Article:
Wetland Conservation and Management Rules 2017 – Provisions

  • Constitution of State Wetland Authority: It has provisions for setting up of a State Wetland Authority (SWA) in every state and Union Territory to be headed by the Environment Minister of the respective state. It is to include a range of government officials. One expert each in the fields of hydrology, socioeconomics, landscape planning, fisheries, and wetland ecology. They will determine the ‘wise use principle’ that shall govern the management of wetlands. “Wise use” can be defined as the principles of sustainable use that are compatible with conservation.  This has led to the decentralization of powers.
  • The SWA shall:
    • Develop a comprehensive list of activities to be regulated and permitted within notified wetlands and their zone of influence.
    • Recommend additional prohibited activities for specified wetlands.
    • Define strategies for better use of wetlands.
    • Recommend measures for wetland conservation and for raising awareness among its stakeholders and local communities with respect to the importance of wetlands.
  • Setting up of National Wetland committee: NWC will replace the Central Wetlands Regulatory Authority and shall be headed by the secretary to MoEFCC.
What are Wetlands?

  • Wetlands are ecosystems saturated with water, either seasonally or permanently. They include mangroves, marshes, rivers, lakes, deltas, floodplains and flooded forests, rice fields, coral reefs, marine areas no deeper than 6 metres at low tide, as well as human-made wetlands such as waste-water treatment ponds and reservoirs.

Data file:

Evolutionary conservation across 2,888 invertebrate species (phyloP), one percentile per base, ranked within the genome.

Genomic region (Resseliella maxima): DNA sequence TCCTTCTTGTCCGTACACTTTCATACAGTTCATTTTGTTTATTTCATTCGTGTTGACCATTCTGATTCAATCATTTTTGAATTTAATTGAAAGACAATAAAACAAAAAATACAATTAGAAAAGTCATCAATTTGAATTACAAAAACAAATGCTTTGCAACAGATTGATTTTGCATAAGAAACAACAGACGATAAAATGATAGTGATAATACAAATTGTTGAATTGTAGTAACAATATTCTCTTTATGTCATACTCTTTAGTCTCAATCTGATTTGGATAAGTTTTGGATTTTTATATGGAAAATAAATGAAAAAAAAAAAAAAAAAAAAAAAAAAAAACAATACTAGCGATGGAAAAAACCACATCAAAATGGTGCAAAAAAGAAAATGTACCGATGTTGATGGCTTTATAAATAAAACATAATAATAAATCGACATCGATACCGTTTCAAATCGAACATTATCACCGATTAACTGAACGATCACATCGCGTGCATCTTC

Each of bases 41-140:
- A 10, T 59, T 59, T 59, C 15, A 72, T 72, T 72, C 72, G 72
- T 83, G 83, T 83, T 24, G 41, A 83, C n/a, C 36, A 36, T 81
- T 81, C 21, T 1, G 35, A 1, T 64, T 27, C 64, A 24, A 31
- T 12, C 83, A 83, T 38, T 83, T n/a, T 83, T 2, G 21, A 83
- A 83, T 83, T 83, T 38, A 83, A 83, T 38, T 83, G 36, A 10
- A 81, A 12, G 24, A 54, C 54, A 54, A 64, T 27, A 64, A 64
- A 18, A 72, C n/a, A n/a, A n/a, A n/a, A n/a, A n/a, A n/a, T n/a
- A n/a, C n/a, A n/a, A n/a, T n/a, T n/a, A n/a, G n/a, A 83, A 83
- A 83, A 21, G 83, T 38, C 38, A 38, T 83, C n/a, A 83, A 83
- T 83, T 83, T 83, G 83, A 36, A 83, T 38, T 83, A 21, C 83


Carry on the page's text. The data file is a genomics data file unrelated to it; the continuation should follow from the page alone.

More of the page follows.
• India has approximately 4.6% of its land as wetlands, covering an area of 15.26 million hectares and has 42 sites designated as Wetlands of International Importance (Ramsar Sites), with a surface area of 1.08 million hectares. India is a signatory to the Ramsar convention.

Threats to Wetlands

  1. Wetlands are the most threatened ecosystem as per the IPBES (Intergovernmental Science-Policy Platform on Biodiversity and Ecosystem Services)’s
  2. Major threats to wetlands are due to reclamation and degradation activities like drainage and landfill, pollution, hydrological alteration, over-exploitation resulting in loss of biodiversity and disruption in ecosystem services provided by them.
  3. According to UNESCO, the threat to wetlands will have an adverse impact on 40% of the world’s flora and fauna that live or breed in wetlands.

National Wetland Committee (NWC) – Purpose

National Wetland Committee (NWC) will be set up for

  • Monitoring the implementation of rules
  • Advising the central government on appropriate policies and action programs for conservation and wise use of wetlands.
  • Recommending designation of Wetlands of International importance under the Ramsar Convention.
  • Advice collaboration with international agencies on issues related to wetlands.
  • Setting up a digital inventory: It is compulsory for all the state authorities to prepare a list of all the wetlands. Based on this, a digital inventory for wetlands will be created and updated every 10 years.
  • Prohibited activities: The rules prohibit the discharge of unwanted waste from villages, towns, cities, industries, etc., and solid waste dumping into the wetlands. Conversion of wetland area for non-wetland purposes, construction of a permanent structure on notified wetlands is banned.

These rules shall apply to wetlands notified by the State government, Central government, Union territory Administrations, and those classified as wetlands of international importance under the Ramsar convention.

Wetland Conservation and Management Rules 2017:- Download PDF Here